minutes, or until just cooked through. Baste with the reserved
      marinade during the last few minutes of grilling. Remove and serve
      with grilled pita and tzaziki sauce.

      Cook?s note: To make the tzatziki sauce, mix 1/2 cup peeled, seeded
      and chopped cucumber with 1/3 cup plain Greek-style yogurt and 1/3 cup
      sour cream (or use 2/3 cup of either one), salt and pepper, 1 minced
      large clove garlic and fresh (or dried) oregano or dill, to taste.

      Source: Adapted from Food & Drink magazine, summer 2010 issue.


      Roasted Potato Salad With Garden Herb Dressing
      Serves: 8
      Preparation time: 10 minutes
      Total time: 1 hour

      2 to 2-1/2 pounds small to medium red skin potatoes, scrubbed

      2 tablespoons olive oil

      1 teaspoon kosher or sea salt

      1/4 teaspoon black pepper

      1 bunch of green onions or a small bunch of chives, chopped

      1 cup thinly sliced celery

      4 hard-cooked eggs, shelled and chopped, optional

      1-1/4 cups reduced-fat mayonnaise

      2 tablespoons Dijon mustard

      1 teaspoon salt

      1/2 teaspoon coarsely ground black pepper

      Favorite all-purpose seasoning blend to taste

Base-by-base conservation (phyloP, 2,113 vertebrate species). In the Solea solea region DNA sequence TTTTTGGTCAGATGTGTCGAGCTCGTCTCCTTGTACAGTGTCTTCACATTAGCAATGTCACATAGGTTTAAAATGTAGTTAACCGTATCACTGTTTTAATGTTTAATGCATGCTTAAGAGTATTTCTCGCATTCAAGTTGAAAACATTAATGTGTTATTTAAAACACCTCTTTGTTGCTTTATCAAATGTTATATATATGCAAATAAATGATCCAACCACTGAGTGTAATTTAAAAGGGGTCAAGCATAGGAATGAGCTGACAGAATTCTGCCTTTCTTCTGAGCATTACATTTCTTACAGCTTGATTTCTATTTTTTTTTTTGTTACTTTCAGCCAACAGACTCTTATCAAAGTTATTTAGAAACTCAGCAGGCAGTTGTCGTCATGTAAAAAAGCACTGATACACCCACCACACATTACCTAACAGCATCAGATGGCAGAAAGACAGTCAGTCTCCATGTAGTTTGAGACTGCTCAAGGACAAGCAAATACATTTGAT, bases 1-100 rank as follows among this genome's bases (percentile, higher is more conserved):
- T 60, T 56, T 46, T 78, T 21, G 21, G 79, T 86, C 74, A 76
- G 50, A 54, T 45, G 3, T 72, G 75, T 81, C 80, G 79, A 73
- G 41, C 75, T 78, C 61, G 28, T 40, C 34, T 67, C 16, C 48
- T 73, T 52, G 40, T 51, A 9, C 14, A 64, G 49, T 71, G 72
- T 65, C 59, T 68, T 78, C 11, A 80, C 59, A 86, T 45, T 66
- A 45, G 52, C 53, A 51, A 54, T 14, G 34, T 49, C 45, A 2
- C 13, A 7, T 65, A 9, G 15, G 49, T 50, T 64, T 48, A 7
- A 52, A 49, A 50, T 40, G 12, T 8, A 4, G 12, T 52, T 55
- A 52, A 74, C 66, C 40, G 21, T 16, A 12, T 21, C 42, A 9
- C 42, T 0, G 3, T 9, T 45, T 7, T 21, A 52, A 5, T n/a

1/4 cup mix of fresh chopped herbs such dill, tarragon and flat-leaf parsley

      Preheat the oven to 400 degrees. Cut the potatoes into wedges and
      place on a baking sheet that has sides. Drizzle with the oil and
      sprinkle with salt and pepper. Toss to coat evenly. Bake for 35
      minutes or until potatoes are golden brown on the cut side and tender.
      Remove from oven and cool. Place the potatoes in a serving bowl and
      add the green onions, celery and, if using, the eggs, and mix.

      In a small bowl, mix together the mayonnaise, Dijon mustard, salt,
      pepper and seasoning blend. Mix thoroughly. Fold in the fresh herbs.
      Taste and adjust seasonings. Add to the potatoes and mix thoroughly.
      Serve immediately, or cover and chill to serve later.

      Source: Tested by Susan M. Selasky in the Free Press Test Kitchen.
      Nutritional information not available.


      Orzo Garden Salad
      Serves: 6
      Preparation time: 15 minutes
      Total time: 15 minutes

      For the salad:

      8 ounces (about 1/2 box) orzo

      2 cups chopped garden tomatoes

      1/3 cup mix of chopped fresh herbs such as basil, oregano, tarragon
      and flat-leaf parsley

      4 green onions, thinly sliced

      1 medium cucumber, peeled, seeded, diced

      1 teaspoon favorite herb seasoning blend

      For the vinaigrette: